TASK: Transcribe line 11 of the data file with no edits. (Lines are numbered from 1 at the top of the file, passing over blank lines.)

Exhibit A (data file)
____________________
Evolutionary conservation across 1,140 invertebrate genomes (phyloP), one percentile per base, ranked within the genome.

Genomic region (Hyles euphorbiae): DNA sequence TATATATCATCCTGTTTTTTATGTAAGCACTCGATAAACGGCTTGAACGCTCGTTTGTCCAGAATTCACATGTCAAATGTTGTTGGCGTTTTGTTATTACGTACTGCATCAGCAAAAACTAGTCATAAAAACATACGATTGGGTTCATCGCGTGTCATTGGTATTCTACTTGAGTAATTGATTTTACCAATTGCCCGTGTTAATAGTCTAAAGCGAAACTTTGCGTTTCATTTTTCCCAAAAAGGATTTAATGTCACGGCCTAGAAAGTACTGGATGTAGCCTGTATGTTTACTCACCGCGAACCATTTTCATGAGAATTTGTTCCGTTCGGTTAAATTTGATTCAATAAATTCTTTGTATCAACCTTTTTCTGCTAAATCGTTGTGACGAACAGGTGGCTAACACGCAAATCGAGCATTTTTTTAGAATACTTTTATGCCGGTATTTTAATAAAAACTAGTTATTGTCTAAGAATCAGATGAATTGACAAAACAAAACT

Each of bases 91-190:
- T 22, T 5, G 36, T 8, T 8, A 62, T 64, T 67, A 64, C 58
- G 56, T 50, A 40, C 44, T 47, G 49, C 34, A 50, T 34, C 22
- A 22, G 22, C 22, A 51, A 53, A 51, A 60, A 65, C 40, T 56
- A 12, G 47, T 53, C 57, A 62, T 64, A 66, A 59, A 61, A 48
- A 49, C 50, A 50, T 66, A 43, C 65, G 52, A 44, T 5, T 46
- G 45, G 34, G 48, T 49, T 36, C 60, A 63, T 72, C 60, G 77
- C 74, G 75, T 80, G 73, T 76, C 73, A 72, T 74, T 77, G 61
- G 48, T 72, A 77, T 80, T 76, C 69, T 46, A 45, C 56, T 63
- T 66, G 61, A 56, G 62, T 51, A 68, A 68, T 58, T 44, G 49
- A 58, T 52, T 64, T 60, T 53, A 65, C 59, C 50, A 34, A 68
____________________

- G 48, T 72, A 77, T 80, T 76, C 69, T 46, A 45, C 56, T 63